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Speech Testimony of State Auditor Suzanne M. Bump on use of Federal Pandemic Relief

Bump's testimony addressed two matters, one concerning infrastructure support for rural communities, the other concerning oversight of the federal pandemic relief dollars.
  • Office of the State Auditor

Media Contact for Testimony of State Auditor Suzanne M. Bump on use of Federal Pandemic Relief

Noah Futterman

An image of Auditor Bump testifying before the ARPA committee.

Chairmen Rodrigues, Michlewitz, and Hunt, and Members of the House and Senate Ways and Means Committees and the House Committee on Federal Stimulus and Census Oversight,

My name is Suzanne Bump, and I am the State Auditor. Thank you for allowing me to address you today.

There are two matters that I will address in my testimony, one concerning infrastructure support for rural communities, the other concerning oversight of the federal pandemic relief dollars that have come to the Commonwealth. 

Earlier today the Division of Local Mandates within my office issued a report entitled, “Public Infrastructure in Western Massachusetts,” with findings that argue convincingly for greater equity in regional infrastructure investment. In fact, the report, and others issued in recent years by DLM, challenges the Commonwealth to create a rural rescue plan.

There has never been and probably will never be again such a tremendous opportunity to reverse decades of disinvestment in our rural communities, especially in the four counties of Western Mass. – Berkshire, Franklin, Hampden, and Hampshire.

After the textile mills, paper mills, and other employers and generators of wealth left town, there was no high-tech boom, no health care and life sciences juggernaut, no knowledge economy to take their place – as there has been in Eastern Mass. The result is cash-strapped towns, with shrinking populations and labor forces, declining property values, maxed out tax levy capacity, and crumbling public infrastructure - all of which are detriments to the civic health of these communities and deterrents to the private capital investment necessary to reverse these demographic and economic trends.

Consider the common characteristics of these 101 cities and towns.

  • Median population of 1800
  • Property tax-exempt entities including state agencies and land trusts as major property owners.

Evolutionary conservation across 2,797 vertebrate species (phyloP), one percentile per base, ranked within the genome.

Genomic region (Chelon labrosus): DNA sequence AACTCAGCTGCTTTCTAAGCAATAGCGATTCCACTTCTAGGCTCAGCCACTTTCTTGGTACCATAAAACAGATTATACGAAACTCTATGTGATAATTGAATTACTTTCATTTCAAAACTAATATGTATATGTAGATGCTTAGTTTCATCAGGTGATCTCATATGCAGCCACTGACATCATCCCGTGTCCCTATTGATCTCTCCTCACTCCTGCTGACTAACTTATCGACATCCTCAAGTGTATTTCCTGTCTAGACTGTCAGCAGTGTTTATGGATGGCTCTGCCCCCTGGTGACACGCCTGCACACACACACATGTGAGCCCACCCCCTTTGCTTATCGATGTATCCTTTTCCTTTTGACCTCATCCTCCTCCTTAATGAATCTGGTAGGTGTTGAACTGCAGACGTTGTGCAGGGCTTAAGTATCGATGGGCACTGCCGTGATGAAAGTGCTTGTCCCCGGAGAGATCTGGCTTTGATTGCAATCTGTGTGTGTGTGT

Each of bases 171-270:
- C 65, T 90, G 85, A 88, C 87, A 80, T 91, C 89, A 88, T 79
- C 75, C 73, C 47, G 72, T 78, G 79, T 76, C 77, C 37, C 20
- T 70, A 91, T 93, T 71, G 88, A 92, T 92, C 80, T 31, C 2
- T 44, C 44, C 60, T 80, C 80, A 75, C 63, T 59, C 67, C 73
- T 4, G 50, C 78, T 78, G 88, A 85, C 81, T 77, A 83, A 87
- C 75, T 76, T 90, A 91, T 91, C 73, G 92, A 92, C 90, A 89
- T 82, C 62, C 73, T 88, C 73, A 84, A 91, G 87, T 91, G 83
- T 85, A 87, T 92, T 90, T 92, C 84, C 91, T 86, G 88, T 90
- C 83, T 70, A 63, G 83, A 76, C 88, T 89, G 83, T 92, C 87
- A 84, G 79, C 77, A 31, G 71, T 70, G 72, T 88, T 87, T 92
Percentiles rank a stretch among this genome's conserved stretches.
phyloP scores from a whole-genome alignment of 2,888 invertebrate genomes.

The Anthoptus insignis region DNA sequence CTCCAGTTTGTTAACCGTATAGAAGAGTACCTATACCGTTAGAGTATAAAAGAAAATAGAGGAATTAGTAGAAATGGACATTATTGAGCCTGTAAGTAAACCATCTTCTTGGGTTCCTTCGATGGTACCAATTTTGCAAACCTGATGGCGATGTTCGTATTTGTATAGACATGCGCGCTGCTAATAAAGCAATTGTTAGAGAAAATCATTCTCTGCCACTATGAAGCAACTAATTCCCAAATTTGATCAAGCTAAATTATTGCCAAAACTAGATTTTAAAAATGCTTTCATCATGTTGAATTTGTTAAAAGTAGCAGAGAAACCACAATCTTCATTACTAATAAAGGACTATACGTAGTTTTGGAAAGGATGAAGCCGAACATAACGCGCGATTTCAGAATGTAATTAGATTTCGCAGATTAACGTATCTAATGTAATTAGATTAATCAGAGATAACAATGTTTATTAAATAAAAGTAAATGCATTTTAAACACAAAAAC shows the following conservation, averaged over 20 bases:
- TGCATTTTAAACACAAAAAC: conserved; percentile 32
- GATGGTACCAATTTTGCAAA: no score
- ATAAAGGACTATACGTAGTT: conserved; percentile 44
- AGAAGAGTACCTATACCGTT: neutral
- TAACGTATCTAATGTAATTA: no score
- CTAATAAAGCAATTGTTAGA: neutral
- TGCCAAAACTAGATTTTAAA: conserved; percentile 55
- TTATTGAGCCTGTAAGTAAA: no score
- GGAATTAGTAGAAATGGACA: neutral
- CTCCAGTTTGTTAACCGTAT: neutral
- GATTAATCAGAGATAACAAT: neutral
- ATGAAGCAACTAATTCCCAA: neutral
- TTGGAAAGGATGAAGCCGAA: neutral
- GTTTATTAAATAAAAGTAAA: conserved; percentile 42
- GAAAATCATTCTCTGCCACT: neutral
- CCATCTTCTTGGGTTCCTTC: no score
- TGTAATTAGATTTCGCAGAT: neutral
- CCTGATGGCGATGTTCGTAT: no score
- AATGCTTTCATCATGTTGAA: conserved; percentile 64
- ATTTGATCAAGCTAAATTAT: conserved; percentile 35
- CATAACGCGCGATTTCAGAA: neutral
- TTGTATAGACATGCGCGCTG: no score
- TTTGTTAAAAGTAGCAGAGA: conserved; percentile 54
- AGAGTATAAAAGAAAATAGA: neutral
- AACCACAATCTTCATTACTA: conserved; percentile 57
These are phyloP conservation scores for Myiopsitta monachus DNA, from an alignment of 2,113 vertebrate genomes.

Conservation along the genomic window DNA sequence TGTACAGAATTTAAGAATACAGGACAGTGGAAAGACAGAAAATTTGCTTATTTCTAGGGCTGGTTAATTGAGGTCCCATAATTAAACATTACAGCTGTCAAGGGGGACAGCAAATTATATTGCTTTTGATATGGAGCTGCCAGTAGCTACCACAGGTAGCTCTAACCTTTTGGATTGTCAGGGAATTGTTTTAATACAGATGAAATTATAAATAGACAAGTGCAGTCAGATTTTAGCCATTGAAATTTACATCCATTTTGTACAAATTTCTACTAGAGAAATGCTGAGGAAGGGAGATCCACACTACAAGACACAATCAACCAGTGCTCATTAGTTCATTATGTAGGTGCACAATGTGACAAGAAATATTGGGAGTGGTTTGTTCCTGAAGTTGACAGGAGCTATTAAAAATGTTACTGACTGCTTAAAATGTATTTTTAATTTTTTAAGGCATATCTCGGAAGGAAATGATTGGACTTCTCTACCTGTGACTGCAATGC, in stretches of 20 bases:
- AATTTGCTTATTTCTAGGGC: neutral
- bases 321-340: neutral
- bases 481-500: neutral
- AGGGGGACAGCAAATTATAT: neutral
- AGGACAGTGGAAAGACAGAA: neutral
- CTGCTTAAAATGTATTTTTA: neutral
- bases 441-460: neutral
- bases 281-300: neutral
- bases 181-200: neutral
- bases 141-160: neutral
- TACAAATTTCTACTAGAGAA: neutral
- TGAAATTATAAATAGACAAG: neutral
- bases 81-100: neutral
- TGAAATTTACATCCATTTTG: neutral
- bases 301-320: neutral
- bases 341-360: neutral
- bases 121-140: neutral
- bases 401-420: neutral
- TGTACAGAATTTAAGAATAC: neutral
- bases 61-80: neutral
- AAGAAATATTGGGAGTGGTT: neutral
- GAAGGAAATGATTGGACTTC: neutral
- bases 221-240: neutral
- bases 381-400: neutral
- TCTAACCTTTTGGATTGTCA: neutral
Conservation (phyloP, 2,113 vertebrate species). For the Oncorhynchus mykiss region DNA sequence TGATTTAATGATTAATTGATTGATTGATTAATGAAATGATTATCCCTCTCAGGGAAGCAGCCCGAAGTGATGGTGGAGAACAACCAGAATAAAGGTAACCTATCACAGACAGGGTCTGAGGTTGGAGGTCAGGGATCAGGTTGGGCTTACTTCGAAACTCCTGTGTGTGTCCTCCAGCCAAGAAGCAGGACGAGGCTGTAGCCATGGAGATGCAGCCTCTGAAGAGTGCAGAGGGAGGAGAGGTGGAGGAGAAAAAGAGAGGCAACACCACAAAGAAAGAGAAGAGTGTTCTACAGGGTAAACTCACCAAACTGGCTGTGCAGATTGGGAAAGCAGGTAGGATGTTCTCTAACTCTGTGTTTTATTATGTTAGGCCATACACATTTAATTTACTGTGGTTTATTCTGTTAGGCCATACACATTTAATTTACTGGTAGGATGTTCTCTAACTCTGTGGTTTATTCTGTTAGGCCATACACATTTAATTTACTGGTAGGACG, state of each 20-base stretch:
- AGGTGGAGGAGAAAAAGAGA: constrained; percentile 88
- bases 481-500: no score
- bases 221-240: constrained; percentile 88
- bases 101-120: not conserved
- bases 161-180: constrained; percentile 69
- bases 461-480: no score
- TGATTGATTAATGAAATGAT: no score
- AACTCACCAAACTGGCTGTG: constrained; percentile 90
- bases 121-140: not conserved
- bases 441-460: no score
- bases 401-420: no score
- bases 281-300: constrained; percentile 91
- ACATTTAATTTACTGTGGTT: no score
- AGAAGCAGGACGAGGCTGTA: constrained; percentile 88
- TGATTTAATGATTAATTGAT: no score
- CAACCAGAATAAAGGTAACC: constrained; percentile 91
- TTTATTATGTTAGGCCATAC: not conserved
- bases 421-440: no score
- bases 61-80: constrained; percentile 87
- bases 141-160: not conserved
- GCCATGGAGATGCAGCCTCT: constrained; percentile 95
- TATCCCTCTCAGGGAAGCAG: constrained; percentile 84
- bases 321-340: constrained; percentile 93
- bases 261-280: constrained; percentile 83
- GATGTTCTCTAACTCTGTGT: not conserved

• Some of the highest property tax rates in the Commonwealth.
  • Municipalities unable to pave roads, replace culverts, or repair bridges.
  • Fire houses without running water. New fire trucks that remain outside year-round because they too big to fit in old fire stations.
  • Public buildings which, if they were in private hands, may well be condemned.
  • Internet speeds among the slowest in the state.

It is a challenging present and a discouraging future outlook for the very viability of some of these communities.

The municipal infrastructure programs that the state has put in place are well-intentioned but underfunded. Take STRAP, the Small Town Road Assistance Program, part of the very popular MassWorks program at MassDOT. Available to towns with populations under 7,000 on a competitive basis, it has a cap on awards of $1 million. With the average culvert replacement project costing about $850,000, STRAP is of limited value. Its overall value to the region is equally limited since, for instance, in FY20, $22.6 million worth of proposals from the 4 counties yielded $5.2 million in state financing. As the numbers indicate, the program does not meet local needs.

Further, Western Mass. towns are challenged to even prepare and file applications to compete for the awards, since they typically do not have planning and engineering professionals to write the grants. Some use a portion of their Chapter 90 assistance for grant writers, but that detracts from the amounts they can spend on actual road repair.

And, speaking of Chapter 90 - this funding is distributed to communities under a formula that hasn’t been updated since the ‘70’s. It is a vitally important source of funding for the towns in these four counties and accounts for an average of 63% of their road spending. But the formula weighs community population much more heavily than road miles. It means, for instance, that the allocation per roadway mile is $4,383 in Franklin County, while in Suffolk County it is $12,169.

Clearly, as the Mass. Municipal Association has advocated, Chapter 90 funding must be increased for all communities, but the formula must also be changed to take into consideration a community’s road miles as well as a community’s ability, or lack thereof, to self-fund their improvement programs. Rep. Smitty Pignatelli has offered a revised formula that addresses the gap for Western Mass., and it deserves strong consideration.